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A trademark dispute over Pudgie's pizza and pasta chain made its way up to the Second Circuit recently, as members of this "once-convivial family" fought over control of the Pudgie's franchise.
The dispute pit cousin against cousin in an almost-literal food fight over who had the rights to the Pudgie's mark, and whether one cousin had obtained those rights by fraud.
From Family Company to Family Dispute
New Yorkers might be aware that one of the well-known Italian-American food chains known as "Pudgie's" first began as a small outfit named after one of three brothers who started the restaurant, Charles "Pudgie" Cleary. But as the business started to grow and succeed, so did the inevitable family rancor.
The Cleary brothers formed Pudgie's Pizzas Franchising Corp in the early 70's and sold franchises bearing the Pudgie's name. Other locations opened. The principals of the original Pudgie's corporation died and left his interests to their heirs, also Clearys. Those heirs, too, passed. When the Cleary brothers' sister Bernadette Tarntino died, she left interests she'd purchased from PPFC years ago to her children, including the defendant in this case, her son, Brent Tarntino. Her own satellite restaurant using the Pudgie's name is located in Elmira, NY.
Brent petitioned for a federal trademark of the Pudgie's mark -- essentially the exact same mark that PPFC had been using for years but had failed to reregister with a required declaration. According to court papers, he claimed complete ownership of the Pudgie's mark on his personal Facebook account.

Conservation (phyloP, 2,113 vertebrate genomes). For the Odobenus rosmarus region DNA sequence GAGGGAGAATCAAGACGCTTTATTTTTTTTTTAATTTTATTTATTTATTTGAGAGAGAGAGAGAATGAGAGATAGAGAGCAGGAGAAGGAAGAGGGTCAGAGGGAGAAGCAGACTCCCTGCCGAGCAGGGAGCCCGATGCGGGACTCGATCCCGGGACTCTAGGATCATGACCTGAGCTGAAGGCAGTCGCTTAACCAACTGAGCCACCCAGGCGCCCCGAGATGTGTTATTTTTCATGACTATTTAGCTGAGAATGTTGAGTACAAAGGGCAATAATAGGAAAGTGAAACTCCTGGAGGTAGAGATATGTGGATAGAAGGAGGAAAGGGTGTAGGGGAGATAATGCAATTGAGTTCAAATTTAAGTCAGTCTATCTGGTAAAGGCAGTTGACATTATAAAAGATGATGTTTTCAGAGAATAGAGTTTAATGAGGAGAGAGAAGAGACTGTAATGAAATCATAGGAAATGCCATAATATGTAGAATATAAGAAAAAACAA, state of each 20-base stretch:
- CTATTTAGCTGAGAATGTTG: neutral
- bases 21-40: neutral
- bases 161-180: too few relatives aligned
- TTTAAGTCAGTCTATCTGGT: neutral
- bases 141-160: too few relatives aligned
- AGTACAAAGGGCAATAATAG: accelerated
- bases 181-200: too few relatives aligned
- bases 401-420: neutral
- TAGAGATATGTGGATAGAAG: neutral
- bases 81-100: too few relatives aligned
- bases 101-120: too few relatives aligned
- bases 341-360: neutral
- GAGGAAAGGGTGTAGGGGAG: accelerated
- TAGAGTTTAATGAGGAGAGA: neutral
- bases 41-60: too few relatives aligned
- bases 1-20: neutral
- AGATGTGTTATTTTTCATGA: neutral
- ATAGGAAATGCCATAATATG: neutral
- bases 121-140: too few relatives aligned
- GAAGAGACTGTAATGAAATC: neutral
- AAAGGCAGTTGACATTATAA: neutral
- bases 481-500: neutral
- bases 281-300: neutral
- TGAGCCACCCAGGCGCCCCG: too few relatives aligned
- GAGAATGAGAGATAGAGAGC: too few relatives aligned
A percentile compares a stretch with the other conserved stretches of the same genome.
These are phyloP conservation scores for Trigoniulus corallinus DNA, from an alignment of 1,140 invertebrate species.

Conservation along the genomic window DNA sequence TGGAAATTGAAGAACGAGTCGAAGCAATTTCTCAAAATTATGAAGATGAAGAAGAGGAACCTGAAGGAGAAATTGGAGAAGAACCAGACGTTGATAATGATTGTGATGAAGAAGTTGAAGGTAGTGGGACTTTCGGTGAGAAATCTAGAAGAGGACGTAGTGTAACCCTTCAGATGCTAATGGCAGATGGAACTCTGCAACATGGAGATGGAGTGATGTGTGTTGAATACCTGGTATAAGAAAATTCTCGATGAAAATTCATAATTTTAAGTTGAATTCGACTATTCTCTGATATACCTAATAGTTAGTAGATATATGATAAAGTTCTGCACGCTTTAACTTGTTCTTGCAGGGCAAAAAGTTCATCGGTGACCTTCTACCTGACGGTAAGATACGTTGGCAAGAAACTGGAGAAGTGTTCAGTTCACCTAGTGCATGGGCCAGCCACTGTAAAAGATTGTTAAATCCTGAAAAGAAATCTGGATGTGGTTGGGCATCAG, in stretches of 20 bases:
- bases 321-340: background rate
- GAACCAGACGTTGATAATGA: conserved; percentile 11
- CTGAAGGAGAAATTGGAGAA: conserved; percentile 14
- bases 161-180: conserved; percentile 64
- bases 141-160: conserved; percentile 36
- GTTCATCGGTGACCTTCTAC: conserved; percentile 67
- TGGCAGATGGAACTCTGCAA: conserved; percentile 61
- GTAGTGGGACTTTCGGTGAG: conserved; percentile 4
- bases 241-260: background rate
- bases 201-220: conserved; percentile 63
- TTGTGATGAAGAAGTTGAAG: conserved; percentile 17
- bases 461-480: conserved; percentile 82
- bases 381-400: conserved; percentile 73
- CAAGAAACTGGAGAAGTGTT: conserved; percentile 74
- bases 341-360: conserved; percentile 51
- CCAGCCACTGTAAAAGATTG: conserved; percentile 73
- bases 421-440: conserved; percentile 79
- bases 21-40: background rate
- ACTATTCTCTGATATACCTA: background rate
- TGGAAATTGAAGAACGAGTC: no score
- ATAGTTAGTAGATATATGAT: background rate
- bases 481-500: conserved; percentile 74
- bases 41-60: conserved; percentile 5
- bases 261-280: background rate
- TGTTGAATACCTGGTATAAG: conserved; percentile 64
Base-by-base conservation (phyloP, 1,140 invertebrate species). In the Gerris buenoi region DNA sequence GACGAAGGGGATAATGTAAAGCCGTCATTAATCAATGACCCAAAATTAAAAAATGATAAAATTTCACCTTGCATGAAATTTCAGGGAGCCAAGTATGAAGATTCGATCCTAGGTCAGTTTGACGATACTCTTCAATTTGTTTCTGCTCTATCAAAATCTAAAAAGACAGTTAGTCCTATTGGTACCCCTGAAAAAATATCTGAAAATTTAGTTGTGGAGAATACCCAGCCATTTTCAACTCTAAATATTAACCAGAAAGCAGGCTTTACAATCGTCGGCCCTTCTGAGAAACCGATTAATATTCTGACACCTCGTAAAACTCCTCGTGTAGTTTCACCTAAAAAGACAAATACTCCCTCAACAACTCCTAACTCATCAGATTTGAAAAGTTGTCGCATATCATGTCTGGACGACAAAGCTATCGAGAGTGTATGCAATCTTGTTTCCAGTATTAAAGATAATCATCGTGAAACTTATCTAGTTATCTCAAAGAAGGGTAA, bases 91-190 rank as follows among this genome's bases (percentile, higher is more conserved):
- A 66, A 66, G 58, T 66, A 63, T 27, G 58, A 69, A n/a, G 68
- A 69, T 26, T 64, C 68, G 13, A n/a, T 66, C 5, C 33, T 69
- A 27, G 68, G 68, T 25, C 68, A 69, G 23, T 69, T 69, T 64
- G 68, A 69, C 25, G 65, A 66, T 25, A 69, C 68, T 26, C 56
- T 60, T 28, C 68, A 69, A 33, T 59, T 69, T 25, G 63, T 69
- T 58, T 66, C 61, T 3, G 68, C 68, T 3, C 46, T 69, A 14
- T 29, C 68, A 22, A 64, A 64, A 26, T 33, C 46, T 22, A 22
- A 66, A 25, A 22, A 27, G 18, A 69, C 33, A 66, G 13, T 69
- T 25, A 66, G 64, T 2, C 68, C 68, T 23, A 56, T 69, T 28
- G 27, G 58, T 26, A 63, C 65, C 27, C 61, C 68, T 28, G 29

Plaintiff family members sued their cousin Brent under the Lanham Act in federal district court and won. The court concluded Brent Tarntino acted with fraudulent intent to usurp the mark for his own purposes. Under the Lanham Act, the cancellation of a trademark is possible... if the applicant "knowingly makes false, material representations of fact in connection with his application," and this is proven by clear and convincing evidence.
As the Second Circuit noted on appeal, Tarntino would not be heard to say that he honestly believed he had a superior right to the Pudgie's name because he, inter alia, had an actual paper agreement his mother formed with PPFC defining the use and scope of the Pudgie's mark. In this case, actual knowledge was imputed to the defendant. Therefore, affirming the lower court's ruling was absolutely proper -- and the Pudgie's mark was returned to its rightful owners
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